Tuesday, June 18, 2024

CDMX’s Metrobus Line 3 now fully electric

Line 3 of the Metrobús public transport system that runs from the Tenayuca station to the Etiopía station in Mexico City is now fully electric. 

Mexico City now has the largest fleet of articulated e-buses in Latin America and one of the largest worldwide, according to C40, a network of mayors of nearly 100 of the world’s cities — including Mexico City — who collaborates to confront climate change.

Mayor Claudia Sheinbaum, seen here on Wednesday inaugurating an electric vehicle charging station at a Grupo Modelo facility in Mexico City, said the electrifying of Metrobus’ Line 3 was the fulfillment of a personal and academic dream for her.

Each unit will have a 57-kilowatt battery that will allow every bus to do eight runs without recharging. Overall, the new 60-unit-fleet will reduce 7,500 tons of carbon dioxide per year — equivalent to planting more than 45,000 mature trees, head of the Mobility Ministry Andrés Lajous said during the inauguration ceremony.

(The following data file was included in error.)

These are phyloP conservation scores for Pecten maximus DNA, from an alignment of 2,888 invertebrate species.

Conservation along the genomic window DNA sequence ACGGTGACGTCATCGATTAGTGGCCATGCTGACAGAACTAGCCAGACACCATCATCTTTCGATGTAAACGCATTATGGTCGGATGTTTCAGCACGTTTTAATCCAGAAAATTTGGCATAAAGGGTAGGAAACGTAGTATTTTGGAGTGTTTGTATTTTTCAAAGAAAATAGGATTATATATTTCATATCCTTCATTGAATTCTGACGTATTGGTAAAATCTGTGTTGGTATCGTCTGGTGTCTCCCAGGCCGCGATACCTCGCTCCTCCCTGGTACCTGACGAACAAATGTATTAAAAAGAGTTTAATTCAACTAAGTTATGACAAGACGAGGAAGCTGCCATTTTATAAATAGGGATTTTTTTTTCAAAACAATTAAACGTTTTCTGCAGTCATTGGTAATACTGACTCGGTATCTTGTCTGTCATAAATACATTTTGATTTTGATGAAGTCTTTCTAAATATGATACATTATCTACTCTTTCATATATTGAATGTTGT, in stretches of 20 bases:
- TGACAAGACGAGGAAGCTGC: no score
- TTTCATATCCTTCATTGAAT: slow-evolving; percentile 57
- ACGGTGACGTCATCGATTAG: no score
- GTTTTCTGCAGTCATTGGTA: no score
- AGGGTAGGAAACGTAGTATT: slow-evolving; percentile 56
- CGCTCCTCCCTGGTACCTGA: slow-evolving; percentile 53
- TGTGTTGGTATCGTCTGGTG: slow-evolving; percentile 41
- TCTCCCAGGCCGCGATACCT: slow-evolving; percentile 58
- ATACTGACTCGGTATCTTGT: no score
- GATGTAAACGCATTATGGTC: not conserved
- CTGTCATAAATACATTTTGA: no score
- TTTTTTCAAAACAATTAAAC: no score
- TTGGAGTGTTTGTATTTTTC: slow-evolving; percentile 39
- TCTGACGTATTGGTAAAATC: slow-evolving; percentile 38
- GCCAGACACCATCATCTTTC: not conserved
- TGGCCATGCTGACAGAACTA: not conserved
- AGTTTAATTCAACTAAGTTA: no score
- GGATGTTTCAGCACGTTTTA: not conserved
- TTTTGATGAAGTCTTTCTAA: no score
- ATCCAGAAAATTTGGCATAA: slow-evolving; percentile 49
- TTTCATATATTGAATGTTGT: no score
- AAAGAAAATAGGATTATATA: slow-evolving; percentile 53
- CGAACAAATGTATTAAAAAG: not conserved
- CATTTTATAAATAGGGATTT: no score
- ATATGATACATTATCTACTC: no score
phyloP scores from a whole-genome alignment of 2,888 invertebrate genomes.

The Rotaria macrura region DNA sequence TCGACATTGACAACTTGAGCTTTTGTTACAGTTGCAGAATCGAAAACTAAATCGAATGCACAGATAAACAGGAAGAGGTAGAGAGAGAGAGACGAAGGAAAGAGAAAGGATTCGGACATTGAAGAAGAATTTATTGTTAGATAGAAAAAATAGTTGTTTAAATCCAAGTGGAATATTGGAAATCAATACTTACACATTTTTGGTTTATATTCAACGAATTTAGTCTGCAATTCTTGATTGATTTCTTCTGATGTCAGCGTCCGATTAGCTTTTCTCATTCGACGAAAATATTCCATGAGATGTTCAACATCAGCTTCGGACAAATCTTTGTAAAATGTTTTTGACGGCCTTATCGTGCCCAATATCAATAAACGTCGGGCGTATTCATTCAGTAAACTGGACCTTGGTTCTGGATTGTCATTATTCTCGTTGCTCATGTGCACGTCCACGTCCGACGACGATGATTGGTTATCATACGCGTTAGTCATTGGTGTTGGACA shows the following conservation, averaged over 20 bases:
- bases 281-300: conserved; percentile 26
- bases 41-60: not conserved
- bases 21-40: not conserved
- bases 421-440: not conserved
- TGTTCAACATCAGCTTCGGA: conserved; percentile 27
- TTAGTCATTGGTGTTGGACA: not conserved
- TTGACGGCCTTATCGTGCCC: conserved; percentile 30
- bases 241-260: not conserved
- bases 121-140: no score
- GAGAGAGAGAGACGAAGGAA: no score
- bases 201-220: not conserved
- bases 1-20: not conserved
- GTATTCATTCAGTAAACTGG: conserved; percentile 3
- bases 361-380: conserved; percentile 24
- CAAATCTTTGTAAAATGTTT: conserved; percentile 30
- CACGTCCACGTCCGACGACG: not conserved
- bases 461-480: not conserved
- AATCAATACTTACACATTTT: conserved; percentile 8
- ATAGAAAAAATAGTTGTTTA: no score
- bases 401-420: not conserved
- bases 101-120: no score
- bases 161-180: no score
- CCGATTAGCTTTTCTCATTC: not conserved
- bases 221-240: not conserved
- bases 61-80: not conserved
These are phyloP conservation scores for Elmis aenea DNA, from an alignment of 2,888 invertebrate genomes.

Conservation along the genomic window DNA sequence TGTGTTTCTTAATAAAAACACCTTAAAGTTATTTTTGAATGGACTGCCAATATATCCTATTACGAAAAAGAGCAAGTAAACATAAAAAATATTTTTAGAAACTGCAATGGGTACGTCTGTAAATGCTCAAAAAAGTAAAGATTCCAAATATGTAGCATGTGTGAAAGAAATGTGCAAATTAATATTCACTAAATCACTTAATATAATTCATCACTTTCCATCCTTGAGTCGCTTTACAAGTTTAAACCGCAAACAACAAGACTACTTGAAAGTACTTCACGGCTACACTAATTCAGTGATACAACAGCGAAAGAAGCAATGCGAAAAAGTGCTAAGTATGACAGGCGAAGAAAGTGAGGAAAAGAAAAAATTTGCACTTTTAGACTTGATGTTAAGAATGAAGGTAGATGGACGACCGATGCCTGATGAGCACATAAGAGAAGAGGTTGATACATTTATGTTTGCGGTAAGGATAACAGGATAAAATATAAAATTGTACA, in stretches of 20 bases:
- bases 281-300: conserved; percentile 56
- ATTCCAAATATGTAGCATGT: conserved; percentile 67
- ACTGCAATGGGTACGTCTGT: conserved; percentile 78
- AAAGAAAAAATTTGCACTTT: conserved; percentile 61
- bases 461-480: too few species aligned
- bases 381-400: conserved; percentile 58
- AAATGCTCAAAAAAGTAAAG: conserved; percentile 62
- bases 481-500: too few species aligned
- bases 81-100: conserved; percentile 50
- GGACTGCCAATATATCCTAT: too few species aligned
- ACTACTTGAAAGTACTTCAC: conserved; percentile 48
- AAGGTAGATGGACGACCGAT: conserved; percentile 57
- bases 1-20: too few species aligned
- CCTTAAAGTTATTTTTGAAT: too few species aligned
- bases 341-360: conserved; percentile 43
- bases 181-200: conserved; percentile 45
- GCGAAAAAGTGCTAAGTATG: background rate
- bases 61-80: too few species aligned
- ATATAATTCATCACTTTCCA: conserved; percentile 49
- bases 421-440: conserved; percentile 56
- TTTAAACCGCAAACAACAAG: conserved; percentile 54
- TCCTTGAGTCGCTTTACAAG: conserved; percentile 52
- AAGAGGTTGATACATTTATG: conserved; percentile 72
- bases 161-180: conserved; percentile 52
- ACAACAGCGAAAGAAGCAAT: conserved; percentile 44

The project required an investment of $900 million pesos (nearly US $49 million) with the participation of the Federal Electricity Commission and private companies Mobility ADO and Yutong, Sheinbaum said. 

She also noted that the first trials with electric buses in the city started in 2020.  

She also said that the Metrobús’ Line 3 represents a “personal dream and an academic dream” and that due to the government’s “historic investments in electromobility projects,” more than 1 million trips have been impacted by these projects.  

Metrobús Line 3 transports an average of 200,000 daily users, connecting existing electric transport systems in Mexico City such as the Metro, Tren Ligero, Cablebús and the Trolebús. 

Metrobús plans to switch completely to electrical vehicles by 2035, according to C40’s website.

With reports from Excelsior and La Silla Rota

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